What is a cash management account and how do they work?

New to investing, or simply trying to streamline your finances and investment reporting? A cash management account may be one option to consider.

Cash management accounts, or CMAs, are a popular account choice for DIY investors ranging from the inexperienced, to those running their own self-managed super funds (SMSF). So, why are they popular, and what do they have to offer?

This article covers:

What is a cash management account?

Cash management accounts are broadly the same as normal transaction or savings bank accounts, in that they allow you to manage your cash transactions while also earning interest. However, CMAs are often used primarily to receive cash from investments, such as dividends, and to purchase new investments, such as shares.

They are also commonly used to help manage an SMSF as they can act as a central source to move money in and out of multiple cash streams such as superannuation contributions, income and dividends.

Why may an investor choose to use a cash management account?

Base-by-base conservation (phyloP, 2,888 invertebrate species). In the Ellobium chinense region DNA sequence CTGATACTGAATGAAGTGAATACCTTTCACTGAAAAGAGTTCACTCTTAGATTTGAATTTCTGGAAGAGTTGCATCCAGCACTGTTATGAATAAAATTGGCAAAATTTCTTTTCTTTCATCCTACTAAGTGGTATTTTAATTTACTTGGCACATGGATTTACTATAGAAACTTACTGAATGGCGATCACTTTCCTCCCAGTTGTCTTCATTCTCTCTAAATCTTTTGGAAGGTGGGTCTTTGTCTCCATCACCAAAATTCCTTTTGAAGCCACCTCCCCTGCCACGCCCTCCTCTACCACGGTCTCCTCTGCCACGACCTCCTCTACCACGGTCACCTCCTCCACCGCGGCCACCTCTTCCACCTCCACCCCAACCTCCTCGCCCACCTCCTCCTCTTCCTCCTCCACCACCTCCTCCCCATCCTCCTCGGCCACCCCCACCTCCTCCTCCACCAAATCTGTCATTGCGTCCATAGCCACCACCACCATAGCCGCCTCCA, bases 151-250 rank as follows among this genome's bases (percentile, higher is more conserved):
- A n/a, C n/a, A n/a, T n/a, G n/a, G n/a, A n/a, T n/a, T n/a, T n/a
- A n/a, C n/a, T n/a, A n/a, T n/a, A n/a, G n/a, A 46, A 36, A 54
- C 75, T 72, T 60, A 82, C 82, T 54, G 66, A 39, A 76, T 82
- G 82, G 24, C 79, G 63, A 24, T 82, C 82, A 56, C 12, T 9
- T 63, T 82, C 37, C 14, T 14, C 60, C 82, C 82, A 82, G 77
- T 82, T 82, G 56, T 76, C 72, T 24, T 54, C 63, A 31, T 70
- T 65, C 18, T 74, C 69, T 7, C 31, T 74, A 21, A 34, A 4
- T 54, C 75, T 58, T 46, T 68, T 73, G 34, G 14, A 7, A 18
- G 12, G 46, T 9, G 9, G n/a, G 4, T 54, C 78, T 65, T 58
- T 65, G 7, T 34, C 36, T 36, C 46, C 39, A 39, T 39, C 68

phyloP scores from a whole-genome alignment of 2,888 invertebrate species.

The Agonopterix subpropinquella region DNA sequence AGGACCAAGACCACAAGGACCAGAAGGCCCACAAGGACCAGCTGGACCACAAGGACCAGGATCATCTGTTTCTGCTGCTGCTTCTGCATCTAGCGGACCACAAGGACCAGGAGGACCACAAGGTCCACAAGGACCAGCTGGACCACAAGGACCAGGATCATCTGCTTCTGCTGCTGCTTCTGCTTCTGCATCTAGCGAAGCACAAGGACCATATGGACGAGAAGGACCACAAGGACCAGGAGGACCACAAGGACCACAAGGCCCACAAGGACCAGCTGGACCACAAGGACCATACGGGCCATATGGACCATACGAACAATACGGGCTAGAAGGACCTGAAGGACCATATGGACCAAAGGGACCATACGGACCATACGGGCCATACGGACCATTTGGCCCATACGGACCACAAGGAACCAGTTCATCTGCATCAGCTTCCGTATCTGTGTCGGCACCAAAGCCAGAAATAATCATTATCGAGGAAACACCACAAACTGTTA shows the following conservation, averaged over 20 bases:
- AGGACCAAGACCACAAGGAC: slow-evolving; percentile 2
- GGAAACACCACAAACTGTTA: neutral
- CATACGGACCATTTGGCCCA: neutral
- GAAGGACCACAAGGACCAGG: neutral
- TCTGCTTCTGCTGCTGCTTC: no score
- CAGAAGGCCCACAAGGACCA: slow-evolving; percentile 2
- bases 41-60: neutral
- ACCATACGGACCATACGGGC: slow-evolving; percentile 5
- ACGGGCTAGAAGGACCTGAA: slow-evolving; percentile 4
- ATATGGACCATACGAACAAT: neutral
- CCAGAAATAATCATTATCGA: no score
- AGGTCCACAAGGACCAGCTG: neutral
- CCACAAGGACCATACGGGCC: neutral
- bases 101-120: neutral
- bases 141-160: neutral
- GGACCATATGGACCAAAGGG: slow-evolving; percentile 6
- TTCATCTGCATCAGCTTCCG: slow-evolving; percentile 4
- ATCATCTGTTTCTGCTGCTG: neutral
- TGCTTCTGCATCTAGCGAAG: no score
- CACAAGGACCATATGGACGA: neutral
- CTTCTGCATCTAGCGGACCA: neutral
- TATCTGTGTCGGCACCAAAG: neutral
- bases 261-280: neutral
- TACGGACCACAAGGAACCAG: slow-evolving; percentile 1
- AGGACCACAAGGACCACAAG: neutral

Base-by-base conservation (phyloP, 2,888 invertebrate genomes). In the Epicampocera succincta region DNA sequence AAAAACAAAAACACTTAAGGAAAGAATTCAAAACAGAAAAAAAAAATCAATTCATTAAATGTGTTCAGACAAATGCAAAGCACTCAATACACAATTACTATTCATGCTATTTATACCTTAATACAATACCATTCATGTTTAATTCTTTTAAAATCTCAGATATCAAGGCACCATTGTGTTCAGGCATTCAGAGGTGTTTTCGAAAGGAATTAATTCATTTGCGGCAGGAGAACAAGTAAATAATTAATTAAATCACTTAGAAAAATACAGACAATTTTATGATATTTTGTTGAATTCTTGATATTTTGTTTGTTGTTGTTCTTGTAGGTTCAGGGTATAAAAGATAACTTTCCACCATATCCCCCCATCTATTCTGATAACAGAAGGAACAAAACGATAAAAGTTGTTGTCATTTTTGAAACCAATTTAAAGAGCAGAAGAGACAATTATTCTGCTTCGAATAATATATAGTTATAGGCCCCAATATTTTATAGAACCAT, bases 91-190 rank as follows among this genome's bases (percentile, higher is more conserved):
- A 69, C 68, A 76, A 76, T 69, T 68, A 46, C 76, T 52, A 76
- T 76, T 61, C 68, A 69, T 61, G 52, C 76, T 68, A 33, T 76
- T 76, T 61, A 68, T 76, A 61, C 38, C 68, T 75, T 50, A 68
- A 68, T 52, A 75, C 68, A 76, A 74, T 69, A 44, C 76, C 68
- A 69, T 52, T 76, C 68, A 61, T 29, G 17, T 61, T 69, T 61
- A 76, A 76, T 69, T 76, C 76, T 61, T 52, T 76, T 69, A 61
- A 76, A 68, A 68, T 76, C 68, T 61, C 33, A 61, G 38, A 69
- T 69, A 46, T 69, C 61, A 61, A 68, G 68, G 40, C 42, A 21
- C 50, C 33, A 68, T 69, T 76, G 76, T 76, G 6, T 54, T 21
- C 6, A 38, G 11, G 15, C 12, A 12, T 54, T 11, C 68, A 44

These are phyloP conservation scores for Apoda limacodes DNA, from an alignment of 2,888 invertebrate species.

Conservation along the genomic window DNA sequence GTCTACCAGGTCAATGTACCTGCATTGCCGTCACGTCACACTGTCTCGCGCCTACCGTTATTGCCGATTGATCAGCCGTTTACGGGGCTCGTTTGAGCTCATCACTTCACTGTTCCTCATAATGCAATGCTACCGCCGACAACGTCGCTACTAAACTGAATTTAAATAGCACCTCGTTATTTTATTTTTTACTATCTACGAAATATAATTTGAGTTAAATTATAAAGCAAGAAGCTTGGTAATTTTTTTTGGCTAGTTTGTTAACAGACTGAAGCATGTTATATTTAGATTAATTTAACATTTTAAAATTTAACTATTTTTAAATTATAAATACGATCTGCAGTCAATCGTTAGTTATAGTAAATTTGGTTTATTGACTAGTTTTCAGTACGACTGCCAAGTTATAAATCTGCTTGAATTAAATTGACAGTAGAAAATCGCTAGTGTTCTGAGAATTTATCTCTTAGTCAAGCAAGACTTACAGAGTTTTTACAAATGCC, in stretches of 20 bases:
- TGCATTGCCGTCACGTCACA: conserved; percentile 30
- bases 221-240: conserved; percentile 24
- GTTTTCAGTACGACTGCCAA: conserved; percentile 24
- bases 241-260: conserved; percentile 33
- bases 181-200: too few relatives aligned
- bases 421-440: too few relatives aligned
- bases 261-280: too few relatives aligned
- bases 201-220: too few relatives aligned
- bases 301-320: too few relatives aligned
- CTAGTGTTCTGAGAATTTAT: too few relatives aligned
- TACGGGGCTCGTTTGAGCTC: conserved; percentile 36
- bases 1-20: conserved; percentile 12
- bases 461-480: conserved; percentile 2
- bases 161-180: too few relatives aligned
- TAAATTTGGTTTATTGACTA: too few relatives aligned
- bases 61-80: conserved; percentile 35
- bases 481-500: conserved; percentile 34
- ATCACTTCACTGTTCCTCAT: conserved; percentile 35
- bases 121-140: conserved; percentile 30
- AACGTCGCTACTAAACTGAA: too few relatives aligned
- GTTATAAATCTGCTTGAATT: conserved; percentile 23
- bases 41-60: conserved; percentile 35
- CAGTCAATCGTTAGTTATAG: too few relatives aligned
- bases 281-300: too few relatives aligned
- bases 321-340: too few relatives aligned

Cash management accounts are generally chosen by investors because of their ‘no-frills’ nature. CMA account holders generally do not require a debit card for use at an ATM nor the ability to physically deposit cash, preferring dedicated online services, meaning the account type is generally less suitable for day-to-day use when compared to transaction accounts.

In other ways CMAs are very similar to traditional bank accounts, allowing both incoming and outgoing payments, with one of the key reasons behind their use being the availability of data feeds to supported accounting and share trading platforms for investors. It is this visibility of transactions that has made them popular with financial advisers and stockbrokers.

CMAs may allow investors to better understand and manage their cash flow from a single point. This is because they allow investors to ‘quarantine’ investment transactions from daily expenses. They can also track the performance of their investments via dividend and other payments, without trawling through non-investment transactions.

→Related article: How to buy shares in Australia

How does a cash management account work?

A cash management account works like most other bank accounts, in that it allows customers to deposit and withdraw money from their accounts as needed, through electronic transfers (such as using BPAY), direct debits and in some cases through a linked debit card (using an ATM or EFTPOS facility) if provided by the institution.

You can also earn interest through a CMA, which may be offered at one standard rate or at tiered rates that increase as your balance increases. As interest rates can vary depending on the provider, it may be a good idea to compare your options.